LANSING, Mich. — Controversial legislation currently up for debate would make it a crime in Michigan to coerce a pregnant woman into having an abortion.
This week, the bill was voted out of a House committee on a 5-3 party line vote. None of the three Democrats, who account for the only women on the committee, voted in favor of the bill.
The proposed law would make coercing someone into having an abortion a misdemeanor crime. If prosecuted, an individual could face fines up to $10,000 if the person is the child's father.
"We want to make sure the law is empowering women to tell whomever is pressuring them, could be parents, the father of the child, to say you can’t do this," said Ed Rivet, legislative director with the advocacy group Right to Life, which has been pushing for the law for more than a decade.
The language of the bill states coercion could come in the form of threats to stop support, assault, or even firing a pregnant woman in an attempt to coerce an abortion.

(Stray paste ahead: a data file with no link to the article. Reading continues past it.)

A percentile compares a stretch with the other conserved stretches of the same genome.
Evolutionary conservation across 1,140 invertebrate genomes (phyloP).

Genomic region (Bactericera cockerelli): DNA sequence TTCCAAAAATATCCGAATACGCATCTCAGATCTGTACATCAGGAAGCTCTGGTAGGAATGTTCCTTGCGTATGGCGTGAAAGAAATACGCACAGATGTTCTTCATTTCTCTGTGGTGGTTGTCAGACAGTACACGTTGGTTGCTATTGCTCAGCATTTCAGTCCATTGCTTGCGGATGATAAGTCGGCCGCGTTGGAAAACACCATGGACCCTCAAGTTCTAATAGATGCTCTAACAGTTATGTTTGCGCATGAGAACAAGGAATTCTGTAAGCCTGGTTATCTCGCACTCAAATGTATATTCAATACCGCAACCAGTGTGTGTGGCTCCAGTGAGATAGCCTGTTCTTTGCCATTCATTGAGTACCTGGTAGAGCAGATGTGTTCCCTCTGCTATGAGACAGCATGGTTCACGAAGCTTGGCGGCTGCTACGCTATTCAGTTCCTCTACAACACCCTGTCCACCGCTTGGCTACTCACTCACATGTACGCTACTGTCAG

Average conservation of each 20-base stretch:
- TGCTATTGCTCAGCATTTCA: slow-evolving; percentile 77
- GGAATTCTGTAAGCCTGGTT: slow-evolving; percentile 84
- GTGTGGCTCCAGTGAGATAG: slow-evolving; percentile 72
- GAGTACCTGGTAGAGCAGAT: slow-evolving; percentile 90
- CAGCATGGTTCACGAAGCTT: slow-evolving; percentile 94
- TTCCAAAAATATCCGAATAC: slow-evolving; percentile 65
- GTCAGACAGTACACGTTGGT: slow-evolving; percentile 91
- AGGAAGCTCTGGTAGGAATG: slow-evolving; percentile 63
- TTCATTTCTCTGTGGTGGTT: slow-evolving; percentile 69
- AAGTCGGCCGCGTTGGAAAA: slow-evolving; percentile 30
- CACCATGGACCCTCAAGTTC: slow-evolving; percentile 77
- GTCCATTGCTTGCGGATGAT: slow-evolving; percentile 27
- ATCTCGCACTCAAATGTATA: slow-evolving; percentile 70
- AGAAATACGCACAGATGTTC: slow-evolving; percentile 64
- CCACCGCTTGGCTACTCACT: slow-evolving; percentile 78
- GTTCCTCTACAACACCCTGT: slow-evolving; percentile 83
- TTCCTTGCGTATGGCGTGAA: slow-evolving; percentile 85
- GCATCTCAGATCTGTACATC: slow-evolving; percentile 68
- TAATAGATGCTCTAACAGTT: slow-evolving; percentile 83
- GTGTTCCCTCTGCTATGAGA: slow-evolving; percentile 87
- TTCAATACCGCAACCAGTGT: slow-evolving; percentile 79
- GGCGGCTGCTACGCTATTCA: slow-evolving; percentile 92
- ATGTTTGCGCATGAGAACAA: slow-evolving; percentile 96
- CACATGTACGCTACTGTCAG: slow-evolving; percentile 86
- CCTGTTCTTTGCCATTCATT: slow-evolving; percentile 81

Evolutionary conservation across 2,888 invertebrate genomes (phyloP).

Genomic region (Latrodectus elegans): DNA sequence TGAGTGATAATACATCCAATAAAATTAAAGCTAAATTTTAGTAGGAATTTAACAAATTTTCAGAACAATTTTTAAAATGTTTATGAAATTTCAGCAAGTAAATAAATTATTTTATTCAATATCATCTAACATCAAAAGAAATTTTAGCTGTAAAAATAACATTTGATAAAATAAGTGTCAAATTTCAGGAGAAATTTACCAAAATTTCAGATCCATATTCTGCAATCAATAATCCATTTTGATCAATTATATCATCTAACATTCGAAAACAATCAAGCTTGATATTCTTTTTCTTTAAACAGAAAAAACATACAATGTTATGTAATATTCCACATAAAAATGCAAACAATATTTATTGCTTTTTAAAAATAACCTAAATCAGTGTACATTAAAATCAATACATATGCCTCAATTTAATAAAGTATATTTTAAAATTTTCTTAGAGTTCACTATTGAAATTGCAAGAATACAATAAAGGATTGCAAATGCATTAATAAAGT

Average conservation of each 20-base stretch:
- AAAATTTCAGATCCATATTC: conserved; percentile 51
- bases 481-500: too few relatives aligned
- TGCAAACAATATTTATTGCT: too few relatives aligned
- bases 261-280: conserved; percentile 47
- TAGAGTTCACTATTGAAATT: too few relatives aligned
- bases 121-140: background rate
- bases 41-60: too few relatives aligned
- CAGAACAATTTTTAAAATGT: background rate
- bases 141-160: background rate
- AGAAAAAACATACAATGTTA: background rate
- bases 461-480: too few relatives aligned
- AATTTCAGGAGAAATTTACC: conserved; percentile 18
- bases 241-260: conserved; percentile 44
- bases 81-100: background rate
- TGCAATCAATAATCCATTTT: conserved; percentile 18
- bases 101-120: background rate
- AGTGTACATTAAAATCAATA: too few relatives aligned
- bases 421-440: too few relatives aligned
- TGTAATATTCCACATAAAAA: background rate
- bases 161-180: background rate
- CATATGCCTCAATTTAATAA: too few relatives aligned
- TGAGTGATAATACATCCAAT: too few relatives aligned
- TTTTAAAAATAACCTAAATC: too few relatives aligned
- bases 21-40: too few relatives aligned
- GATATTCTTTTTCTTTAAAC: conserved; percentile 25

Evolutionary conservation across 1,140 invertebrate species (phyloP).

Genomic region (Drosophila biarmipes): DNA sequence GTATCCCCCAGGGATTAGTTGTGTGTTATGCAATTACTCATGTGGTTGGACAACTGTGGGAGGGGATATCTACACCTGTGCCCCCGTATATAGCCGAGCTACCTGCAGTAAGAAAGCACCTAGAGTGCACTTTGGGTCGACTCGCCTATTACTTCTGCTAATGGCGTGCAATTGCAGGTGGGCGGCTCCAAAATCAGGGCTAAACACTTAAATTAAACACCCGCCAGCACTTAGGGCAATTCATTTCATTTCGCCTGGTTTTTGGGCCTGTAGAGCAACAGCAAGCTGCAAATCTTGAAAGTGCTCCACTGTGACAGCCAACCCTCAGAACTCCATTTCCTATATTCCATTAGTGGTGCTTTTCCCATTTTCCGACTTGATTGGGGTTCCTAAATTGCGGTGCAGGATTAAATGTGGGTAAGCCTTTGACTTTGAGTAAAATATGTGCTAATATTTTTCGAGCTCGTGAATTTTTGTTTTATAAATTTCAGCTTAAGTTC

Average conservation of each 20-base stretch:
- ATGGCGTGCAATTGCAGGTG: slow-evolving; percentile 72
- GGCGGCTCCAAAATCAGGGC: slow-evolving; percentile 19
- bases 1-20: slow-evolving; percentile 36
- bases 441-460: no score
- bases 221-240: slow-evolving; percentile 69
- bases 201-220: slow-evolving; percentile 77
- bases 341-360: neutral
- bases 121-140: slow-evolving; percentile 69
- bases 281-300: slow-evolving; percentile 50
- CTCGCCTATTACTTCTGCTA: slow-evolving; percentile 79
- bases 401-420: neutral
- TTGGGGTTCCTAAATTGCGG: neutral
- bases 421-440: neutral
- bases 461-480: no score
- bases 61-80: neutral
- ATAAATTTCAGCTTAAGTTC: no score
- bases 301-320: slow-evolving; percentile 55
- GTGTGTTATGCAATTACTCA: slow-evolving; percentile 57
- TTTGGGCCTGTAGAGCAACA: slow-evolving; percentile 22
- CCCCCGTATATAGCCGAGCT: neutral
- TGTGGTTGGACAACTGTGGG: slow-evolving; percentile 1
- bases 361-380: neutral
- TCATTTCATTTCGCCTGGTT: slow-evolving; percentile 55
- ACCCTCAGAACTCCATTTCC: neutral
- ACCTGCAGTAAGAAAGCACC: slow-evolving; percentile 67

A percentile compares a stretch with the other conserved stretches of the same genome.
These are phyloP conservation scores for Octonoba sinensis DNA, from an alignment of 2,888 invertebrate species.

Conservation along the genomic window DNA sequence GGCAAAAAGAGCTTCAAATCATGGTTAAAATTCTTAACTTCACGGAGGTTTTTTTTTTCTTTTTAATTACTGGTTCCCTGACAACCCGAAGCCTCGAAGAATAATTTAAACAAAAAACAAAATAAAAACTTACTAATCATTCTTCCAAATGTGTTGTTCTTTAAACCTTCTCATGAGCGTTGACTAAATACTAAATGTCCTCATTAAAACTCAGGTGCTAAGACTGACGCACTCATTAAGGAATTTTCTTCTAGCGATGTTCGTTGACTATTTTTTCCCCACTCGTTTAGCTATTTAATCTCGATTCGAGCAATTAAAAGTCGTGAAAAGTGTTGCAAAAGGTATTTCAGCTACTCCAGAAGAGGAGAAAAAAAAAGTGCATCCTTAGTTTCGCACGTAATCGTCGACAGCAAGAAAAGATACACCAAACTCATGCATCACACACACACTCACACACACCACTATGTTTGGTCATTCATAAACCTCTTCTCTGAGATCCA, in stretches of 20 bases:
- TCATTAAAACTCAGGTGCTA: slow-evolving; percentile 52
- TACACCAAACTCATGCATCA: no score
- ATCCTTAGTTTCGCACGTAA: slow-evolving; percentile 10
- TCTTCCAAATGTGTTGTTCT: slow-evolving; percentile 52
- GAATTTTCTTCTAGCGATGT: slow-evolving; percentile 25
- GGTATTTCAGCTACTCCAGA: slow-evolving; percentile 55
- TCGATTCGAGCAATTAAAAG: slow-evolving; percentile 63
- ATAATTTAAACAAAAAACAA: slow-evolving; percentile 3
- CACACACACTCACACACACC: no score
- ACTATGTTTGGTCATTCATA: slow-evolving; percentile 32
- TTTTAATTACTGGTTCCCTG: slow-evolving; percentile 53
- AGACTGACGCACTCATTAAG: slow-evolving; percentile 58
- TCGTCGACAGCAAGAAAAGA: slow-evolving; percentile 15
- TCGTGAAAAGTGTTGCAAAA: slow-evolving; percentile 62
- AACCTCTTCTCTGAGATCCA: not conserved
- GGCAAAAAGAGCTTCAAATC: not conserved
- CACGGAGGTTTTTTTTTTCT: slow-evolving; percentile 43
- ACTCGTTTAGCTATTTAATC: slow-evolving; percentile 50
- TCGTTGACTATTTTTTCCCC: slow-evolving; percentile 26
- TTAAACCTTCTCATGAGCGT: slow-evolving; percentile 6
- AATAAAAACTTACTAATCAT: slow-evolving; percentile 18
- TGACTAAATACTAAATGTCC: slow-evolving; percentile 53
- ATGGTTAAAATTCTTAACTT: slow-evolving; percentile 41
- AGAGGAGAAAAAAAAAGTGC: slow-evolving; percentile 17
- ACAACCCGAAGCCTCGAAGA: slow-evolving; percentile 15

But Rivet said punishment isn't necessarily the point with the proposed legislation.
“We don’t really expect to put a lot of people in jail or fine a lot of people," he said. "It’s really about a deterrent effect.”
Opponents to the bill agree that coercion should not be happening but argue this law is about pandering to a particular political base and not about protecting women.
Any legislation should also include protections for women coerced into keeping a pregnancy, said Rep. Vanessa Guerra, D-Saginaw, who voted against the measure during this week's committee hearing.
“This is a larger conversation about domestic violence and protecting women," Guerra told FOX 17, "and if that was really our main goal, we would protect all women, not just those coerced into having an abortion."
“Not only was this bill offensive to me as a woman because it didn’t protect all women, it was offensive to me and frustrating that sitting on a committee with three other women -- and it was four men who were making that decision about my body.”
Beyond calling the legislation shameful, Democrats have also argued the law is too vague.
“When they’re deciding whether to continue a pregnancy or not, are they even allowed to have a frank conversation with their partner, or parent or friend?" asked Rep. Jon Hoadley, D-Kalamazoo. "Coercion can happen to anybody, so we should make sure the law protects everybody and we’re not doing that.”
There currently isn't a comprehensive database available showing how often abortions are coerced in the state of Michigan. But nationally, a recent study conducted by an anti-abortion research institution claimed more than 60 percent of women who had an abortion felt pressured into doing it.
The legislation will now move to the full House for consideration.